If you're not using perlbrew to manage your Perl installations, you're missing out. You can leave the moldy old system Perl 5 as is and use a supported and modern version of Perl 5 for your current applications. You can even use separate installations for separate applications.
The only drawback I've ever had with
perlbrew is that upgrading
my main development version of Perl 5 in place (from 5.14.0 to 5.14.1 to
5.14.2) required the reinstallation of a few hundred CPAN distributions. That
shouldn't be an onerous task, but it is for two reasons:
- I don't have a canonical list of every dependency in every active project in a single place; I've had to make every project reinstall its dependencies, which is busywork
- It's unnecessary, as minor releases of Perl 5 compiled with the same characteristics (64-bit, non-threaded in my case) are binary compatible with each other, so XS components are compatible
I've noticed that binary distributions of Perl 5 tend to share
@INC directories between versions, so why not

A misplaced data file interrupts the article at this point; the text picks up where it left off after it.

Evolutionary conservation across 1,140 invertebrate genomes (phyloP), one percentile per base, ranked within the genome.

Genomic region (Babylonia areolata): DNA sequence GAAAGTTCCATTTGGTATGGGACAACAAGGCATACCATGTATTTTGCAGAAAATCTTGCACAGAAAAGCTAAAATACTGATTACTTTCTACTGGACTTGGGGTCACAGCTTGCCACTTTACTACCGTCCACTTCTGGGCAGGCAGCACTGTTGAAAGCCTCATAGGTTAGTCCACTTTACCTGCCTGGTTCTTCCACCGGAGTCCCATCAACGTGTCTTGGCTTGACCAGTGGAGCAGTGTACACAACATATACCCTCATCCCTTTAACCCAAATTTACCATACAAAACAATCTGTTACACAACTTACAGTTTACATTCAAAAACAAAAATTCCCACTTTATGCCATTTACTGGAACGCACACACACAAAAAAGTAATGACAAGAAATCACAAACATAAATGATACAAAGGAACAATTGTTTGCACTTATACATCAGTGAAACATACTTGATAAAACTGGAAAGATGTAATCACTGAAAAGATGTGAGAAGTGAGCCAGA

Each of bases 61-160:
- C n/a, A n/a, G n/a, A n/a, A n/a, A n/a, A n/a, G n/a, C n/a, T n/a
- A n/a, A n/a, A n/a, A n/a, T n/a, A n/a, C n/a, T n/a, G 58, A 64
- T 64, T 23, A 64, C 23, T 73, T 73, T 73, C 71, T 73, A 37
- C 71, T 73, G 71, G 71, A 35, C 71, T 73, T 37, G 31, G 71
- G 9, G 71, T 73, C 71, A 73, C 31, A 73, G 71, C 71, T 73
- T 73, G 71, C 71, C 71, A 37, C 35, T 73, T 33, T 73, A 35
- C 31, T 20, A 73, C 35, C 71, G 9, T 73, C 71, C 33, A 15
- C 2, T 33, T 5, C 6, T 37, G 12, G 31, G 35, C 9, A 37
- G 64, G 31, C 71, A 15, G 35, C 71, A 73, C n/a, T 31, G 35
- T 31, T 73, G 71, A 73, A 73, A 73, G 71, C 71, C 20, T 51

As it turns out, this is a compilation option to Perl 5 itself. The
otherlibdirs option adds a directory to
@INC as included
perl binary itself.
perlbrew allows you to
-D options, so my invocation looked like:
perlbrew install -j 9 perl-5.14.2 -D otherlibdirs="$PERLBREW_ROOT/perls/perl-5.14.1/lib/site_perl/5.14.1"
-j 9 option performs a parallel build and test.
Sharing the site_perl directories between 5.14.1 and 5.14.2 saved me a lot of time, but I did notice one caveat: any distribution which installs helper programs (, Pod::PseudoPod::Book) doesn't automatically make those helper programs available. I had to fix that by installing those distributions by hand. That was the work of seconds, not hours, so it's still an improvement.
Again, this trick only works if the new build has the same binary characteristics as the old build. If you're using the same build options on the same machine for a Perl 5 in the same major version family, you should be fine.